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The 5 Most Common Fat Loss Myths

The 5 Most Common Fat Loss Myths

Because of the abundance of inaccurate information and outdated advice on the internet regarding weight loss and fat loss, several weight loss myths and fat loss myths have developed. Unfortunately, many of these myths are believed to this day.

For you not to fall victim to these myths and instead proceed through your fat loss journey with intelligence and logic, you must understand the difference between right and wrong…

5 Most Common Fat Loss Myths

By informing yourself of these myths and understanding the background behind why they’re not true, you can begin to understand what’s truly required to achieve the long-lasting results you so desire.

Myth #1 - Fat Makes You Fat

Fat is one of three essential macronutrients necessary for human life. While it contributes to your total calorie intake, fat alone does not cause weight gain. Fat is a secondary means of energy outside of glucose (carbohydrate). Not only is it a misconception that fat makes you fat, but certain fats are actually healthy, generally speaking. This doesn’t mean you should consume a large amount of these healthy fats.

Healthy fats are categorized as monounsaturated and polyunsaturated fat while bad fats are categorized as trans fat and saturated fat. Eat healthy fats (avocadoes, extra virgin olive oil, flax seed, some types of fish) to help avoid overeating, lose weight, reduce food cravings, and lower your inflammation levels.

You need to be cautious when eating foods labeled as “reduced fat” or “low-fat”. Just because it contains less fat than the full-fat version, it does not mean it is a healthy food. Some low-fat products are processed foods that contain high levels of carbs or sugar. Be sure to check the label to see what nutrients these foods contain.

Myth #2 - A Calorie is a Calorie

Of course, by definition, a calorie is a calorie; one calorie, no matter where it comes from, holds the same amount of energy (i.e. Joules). However, when attempting to lose (or gain) weight, a calorie is most certainly NOT a calorie.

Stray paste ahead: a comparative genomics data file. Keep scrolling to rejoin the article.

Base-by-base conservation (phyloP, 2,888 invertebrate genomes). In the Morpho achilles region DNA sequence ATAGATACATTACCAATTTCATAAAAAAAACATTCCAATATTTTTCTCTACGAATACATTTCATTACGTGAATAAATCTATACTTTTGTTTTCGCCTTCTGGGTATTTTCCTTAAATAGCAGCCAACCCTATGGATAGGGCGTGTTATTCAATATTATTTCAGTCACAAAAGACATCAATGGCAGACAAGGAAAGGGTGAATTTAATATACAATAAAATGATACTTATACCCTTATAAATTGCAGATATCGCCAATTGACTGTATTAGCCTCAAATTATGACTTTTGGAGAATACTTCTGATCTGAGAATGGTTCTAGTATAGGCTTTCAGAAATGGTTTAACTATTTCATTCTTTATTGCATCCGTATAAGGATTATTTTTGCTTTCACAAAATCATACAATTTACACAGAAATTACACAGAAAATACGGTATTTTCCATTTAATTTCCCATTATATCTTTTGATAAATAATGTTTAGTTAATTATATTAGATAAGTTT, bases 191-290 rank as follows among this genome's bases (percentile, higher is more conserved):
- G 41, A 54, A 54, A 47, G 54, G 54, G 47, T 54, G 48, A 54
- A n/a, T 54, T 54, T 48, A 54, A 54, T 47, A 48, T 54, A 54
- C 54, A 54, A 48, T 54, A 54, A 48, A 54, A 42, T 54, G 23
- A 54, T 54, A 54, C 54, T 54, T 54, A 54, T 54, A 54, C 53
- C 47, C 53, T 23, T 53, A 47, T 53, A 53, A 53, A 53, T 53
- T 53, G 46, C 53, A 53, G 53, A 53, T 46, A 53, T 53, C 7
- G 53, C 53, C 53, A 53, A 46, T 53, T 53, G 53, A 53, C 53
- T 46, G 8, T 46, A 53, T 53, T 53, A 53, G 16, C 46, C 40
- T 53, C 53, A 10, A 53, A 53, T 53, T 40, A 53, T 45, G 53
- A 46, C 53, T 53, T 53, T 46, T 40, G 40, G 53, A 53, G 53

In other words, not all calories are created equal; the human body is much more complex than that. Not only do you need to consider the general nutrition that you’re allowing into your body, but you need to consider how these foods affect your blood sugar levels, your feeling of fullness (satiety), your energy level, and more.

Avoid calories comprised largely of sugars/starches, limit liquid calories, consume the majority of calories from nutrient-dense whole foods, and ultimately eat a balanced diet.

Myth #3 - Cardio Burns the Most Fat

When it comes to physical activity, all exercise counts. Cardiovascular activity is imperative to one’s overall health, and heart health in particular. While cardio has many health benefits, it isn't necessary for weight loss. It is a great way to burn calories but whether or not it’s the most effective way is up for debate.

Research suggests that resistance training in an aerobic capacity is the most effective exercise regimen for burning calories. It also boosts metabolism, increases muscle mass, improves bone health, and lowers your blood pressure and risk of heart disease. With that said, a combination of both is likely the most optimal approach to maintaining a healthy body weight.

Myth #4 - You Can Target Fat Loss

A common myth is an idea that you can “target” where you lose fat. Popular regions of the body that many seek to reduce body fat include the belly, the hips (i.e. “love handles”), the triceps, and the neck. This is otherwise known as “spot reduction”.

While you can certainly choose to lose weight and reduce body fat by committing to exercise and eating in a caloric deficit for some time, you CAN NOT choose where to reduce body fat.

Myth #5 - Skip Meals, Avoid Snacking

Although it’s logical to restrict food intake to lose weight, there’s a right and wrong way to approach it. Evidently, skipping meals and avoiding snacks is not the right way to go about it. In fact, a 2020 systematic review and meta-analysis showed that skipping breakfast was associated with an increased risk of overweight/obesity.

In short, restricting foods, skipping meals, and avoiding “snacks” are all fast-track ways to failure. Not only do they hold the potential to develop bad habits such as binge eating but they can result in more serious problems down the line such as anorexia, bulimia, osteoporosis, and more.

A more sustainable approach? Eat all things in moderation, finding a balanced approach across the board.